There are reasons to hope for significant agreement on President Bush's proposal. President Putin has proposed that Russia work with our European allies to build missile defense for Europeans-implicitly recognizing the common threat of ballistic missile proliferation and the need to defend against it. NATO's Secretary General, Lord Robertson, rejected Putin's offer as an unwelcome attempt to divide Europeans from the North American members of NATOjust the right response. But Putin's suggestion could evolve into an overall joint effort to build a global defense for the world community-as Yeltsin proposed in 1992. And while many nations are understandably hesitant given the shift from Clinton's to Bush's strategic objectives, some have already been positive about the prospects for cooperation-including Russia, Ukraine, India, Great Britain and several European states.
Furthermore, we are already helping several nations build their homeland defenses. The American taxpayer paid two-thirds of the bill for Israel to join Russia last fall as the only nations defending their homeland from missile attack. And cooperative defenses are under study with Japan, the Netherlands and other nations. To understand how various nations might cooperate on a global defense, consider the associated figure. A "layered" defense would counter long-range ballistic missiles in each of their three phases of flight: 1) "boost phase" while their rockets bum as they rise from their launchers; 2) "midcourse phase" when it is difficult for the defense to discriminate between 'warheads aind avariety of decoys and-false targed; and 3) "terminal -phase" wken atmospheric reentry forces slow light-weight decoys and aid the discrimination process on the one hand while, on the other hand, permitting reentry vehicles to maneuver making their warheads difficult to hit.
A global defense would consist of many ground-, air, sea-, and space-based interceptors and sensors netted together to intercept ballistic missiles launched from any nation that would threaten the defensive alliance of free states. Cooperative nations could provide bases to site radar, interceptors or command centers and other elements of the defense. They could provide ship and air platforms for sensors and interceptors. A glance at the globe shows that properly designed ships in the Sea of Japan could shoot down North Korean missiles aimed at Japan, Hawaii, Alaska, the U.S. West Coast, or other nations that might be a part of the defensive alliance.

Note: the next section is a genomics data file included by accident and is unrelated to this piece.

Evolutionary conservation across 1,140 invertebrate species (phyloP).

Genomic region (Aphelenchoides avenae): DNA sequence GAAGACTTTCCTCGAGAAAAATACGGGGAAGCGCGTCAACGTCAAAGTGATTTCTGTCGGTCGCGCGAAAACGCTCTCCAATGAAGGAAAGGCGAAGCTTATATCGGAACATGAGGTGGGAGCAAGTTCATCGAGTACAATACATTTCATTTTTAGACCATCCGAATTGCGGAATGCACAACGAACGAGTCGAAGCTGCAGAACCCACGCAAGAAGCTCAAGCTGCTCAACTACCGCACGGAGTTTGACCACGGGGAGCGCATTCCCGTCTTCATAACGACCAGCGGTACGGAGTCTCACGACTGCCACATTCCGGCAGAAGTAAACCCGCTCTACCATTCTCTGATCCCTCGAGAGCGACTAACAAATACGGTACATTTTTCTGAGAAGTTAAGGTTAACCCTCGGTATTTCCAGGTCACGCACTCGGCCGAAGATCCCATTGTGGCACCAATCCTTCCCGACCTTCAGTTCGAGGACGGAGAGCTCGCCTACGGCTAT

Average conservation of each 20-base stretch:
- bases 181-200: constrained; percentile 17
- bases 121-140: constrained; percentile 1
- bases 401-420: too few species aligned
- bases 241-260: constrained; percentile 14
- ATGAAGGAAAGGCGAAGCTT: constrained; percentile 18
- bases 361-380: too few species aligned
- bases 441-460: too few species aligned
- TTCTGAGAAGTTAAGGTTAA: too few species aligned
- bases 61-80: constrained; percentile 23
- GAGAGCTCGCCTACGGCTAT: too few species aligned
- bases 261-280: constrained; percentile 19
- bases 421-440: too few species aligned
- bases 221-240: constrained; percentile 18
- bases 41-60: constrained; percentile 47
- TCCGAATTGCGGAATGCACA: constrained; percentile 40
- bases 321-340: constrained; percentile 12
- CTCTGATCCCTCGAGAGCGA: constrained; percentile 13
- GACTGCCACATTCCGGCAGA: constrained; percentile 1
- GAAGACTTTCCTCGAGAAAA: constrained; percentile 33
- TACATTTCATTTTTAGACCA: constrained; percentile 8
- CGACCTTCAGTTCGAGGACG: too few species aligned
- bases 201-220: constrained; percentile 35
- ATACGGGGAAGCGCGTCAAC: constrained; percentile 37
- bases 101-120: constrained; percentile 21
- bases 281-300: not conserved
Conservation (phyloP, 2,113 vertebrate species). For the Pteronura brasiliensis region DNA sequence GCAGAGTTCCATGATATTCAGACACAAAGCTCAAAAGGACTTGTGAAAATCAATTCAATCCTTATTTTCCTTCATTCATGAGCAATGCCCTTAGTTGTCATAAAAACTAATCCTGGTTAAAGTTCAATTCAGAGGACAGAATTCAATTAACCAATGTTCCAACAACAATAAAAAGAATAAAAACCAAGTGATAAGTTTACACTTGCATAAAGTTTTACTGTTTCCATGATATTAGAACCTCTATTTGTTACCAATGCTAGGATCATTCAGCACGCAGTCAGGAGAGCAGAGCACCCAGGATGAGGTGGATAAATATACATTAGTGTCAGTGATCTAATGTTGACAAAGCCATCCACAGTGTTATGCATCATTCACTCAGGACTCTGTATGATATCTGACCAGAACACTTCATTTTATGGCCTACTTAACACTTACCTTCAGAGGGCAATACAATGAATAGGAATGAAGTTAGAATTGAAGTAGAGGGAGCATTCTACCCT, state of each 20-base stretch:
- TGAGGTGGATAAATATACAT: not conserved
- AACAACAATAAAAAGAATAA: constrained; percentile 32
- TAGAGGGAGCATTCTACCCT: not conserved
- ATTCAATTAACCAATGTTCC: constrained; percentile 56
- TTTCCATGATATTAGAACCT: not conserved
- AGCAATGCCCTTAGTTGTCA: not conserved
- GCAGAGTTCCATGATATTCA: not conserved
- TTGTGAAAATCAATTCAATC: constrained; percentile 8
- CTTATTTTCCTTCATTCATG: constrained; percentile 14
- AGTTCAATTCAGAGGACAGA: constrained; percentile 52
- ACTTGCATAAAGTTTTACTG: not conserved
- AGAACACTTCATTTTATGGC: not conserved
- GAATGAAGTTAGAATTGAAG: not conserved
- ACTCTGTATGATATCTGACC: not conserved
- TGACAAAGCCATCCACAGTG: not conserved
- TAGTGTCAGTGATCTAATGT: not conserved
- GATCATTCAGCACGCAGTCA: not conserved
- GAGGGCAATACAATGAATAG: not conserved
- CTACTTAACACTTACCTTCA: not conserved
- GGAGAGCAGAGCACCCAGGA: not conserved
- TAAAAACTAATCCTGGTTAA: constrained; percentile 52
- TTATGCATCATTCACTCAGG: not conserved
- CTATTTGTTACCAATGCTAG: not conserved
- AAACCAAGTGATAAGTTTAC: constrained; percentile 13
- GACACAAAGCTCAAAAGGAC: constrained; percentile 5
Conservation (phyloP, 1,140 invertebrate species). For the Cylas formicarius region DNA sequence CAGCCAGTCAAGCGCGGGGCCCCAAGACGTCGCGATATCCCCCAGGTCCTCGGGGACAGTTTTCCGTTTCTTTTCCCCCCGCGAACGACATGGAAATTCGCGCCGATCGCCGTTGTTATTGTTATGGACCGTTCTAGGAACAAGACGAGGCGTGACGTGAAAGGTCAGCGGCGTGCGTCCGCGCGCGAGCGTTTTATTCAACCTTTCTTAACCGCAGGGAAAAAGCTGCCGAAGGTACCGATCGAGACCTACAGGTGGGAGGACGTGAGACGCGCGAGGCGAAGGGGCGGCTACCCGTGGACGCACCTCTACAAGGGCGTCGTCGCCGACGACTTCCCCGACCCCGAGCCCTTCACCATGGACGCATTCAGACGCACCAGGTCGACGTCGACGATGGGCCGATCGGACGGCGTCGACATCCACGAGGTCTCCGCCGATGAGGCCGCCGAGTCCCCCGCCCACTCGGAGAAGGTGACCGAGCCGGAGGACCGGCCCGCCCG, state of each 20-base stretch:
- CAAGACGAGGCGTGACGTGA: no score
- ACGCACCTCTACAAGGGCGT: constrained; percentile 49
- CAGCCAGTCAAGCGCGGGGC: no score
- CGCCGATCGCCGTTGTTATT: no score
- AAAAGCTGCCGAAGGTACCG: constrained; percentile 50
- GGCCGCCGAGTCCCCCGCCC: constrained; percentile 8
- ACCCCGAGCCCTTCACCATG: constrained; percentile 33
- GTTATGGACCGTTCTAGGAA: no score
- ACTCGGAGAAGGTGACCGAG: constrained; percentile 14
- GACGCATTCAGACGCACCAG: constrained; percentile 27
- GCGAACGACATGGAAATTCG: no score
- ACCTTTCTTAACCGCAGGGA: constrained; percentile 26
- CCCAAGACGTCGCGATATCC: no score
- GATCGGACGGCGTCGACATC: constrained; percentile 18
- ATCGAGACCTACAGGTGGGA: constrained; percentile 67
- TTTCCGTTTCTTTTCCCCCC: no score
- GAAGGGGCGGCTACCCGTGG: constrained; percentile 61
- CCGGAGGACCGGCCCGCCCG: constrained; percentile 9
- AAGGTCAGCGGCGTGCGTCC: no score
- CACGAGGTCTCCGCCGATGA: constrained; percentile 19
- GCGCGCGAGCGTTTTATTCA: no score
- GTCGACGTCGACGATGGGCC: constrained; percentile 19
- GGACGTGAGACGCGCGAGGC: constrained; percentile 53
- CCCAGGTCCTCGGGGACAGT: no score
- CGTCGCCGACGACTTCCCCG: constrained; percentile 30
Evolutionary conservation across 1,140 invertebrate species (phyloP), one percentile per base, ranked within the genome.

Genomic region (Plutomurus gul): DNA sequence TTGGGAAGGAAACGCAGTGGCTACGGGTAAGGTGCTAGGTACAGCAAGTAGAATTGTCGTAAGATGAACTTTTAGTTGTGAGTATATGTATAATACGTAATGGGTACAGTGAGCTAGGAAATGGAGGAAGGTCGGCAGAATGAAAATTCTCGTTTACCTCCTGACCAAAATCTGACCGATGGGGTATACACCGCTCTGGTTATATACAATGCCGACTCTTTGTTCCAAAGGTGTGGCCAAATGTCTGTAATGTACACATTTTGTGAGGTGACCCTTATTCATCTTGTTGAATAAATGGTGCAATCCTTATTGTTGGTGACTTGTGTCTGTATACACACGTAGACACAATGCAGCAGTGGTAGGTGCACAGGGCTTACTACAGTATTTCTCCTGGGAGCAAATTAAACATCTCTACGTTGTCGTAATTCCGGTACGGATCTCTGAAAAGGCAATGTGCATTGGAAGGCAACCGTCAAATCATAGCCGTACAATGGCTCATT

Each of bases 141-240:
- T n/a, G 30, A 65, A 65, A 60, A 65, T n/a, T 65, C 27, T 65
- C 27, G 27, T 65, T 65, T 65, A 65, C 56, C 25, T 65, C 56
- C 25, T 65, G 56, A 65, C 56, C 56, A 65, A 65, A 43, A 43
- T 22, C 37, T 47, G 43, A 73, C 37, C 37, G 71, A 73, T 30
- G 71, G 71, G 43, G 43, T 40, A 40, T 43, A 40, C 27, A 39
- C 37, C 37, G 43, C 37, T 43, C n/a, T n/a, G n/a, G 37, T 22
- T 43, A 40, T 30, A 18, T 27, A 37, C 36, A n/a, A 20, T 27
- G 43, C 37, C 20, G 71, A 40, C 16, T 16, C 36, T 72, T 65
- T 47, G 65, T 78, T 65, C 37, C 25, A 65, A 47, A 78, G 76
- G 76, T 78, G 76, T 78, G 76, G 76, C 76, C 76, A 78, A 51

Similarly, ships in the Mediterranean Sea could protect the capitols of Europe, states of the former Soviet Union and North America against missile launches out of North Africa and some parts of the Middle East. Two-thirds of the Earth's surface is water and many ships operate where they could support a global defense. In principle, others could join in building and operating global space elements, but America is without peer in building needed space platforms for sensors and interceptors. Launch could be provided by others-for example, the Russians. (Can anyone think of a better use for old SS-18s used to threaten America during the Cold War?) The overall command and control system could be designed to assure protection of all members of the alliance. A top priority should be placed on attacking missiles early in their flight, far away from their intended targets and preferably in their boost phase, when they are most vulnerable to attack-and when they can be destroyed before they sub-divide their lethal cargo into multiple, hard-to-hit weapons and decoys.
If a missile is destroyed while it is going up, its target doesn't matter-so a boost phase defense could protect the entire world. And if the attacking missile is destroyed early enough, its nasty weapon would fall on the heads of the party launching the attack-which would constitute a deterrent to launching that missile in the first place. Ground-based interceptors-on friendly territory close enough to the threatening partycould intercept attacking missiles in their boost phase. For example, a defense site in East Russia could intercept North Korean missiles in their boost phase. Similarly, a defense site in Turkey could intercept missiles from Iran and Iraq in their boost phase. However, ground-based sites could be too intrusive; so space-, sea-, and air-based boost phase defenses may be preferable.
In short, there are many opportunities for international cooperation on building effective global defenses. Russia can return to the agenda agreed during the first Bush administration and finesse the issue of the ABM Treaty. But if they do not, and soon, President Bush should use his authority to declare its terms no longer binding on U.S. engineers so they can build truly effective defenses for ourselves and our oversea troops, friends, and allies. Such defenses cannot even be developed and tested under the terms of that Cold War relic.
Henry F. Cooper, chairman of High Frontier, was Ronald Reagan's chief negotiator for the Geneva Defense and Space Talks with the Soviet Union and director of the Strategic Defense Initiative in the first Bush administration.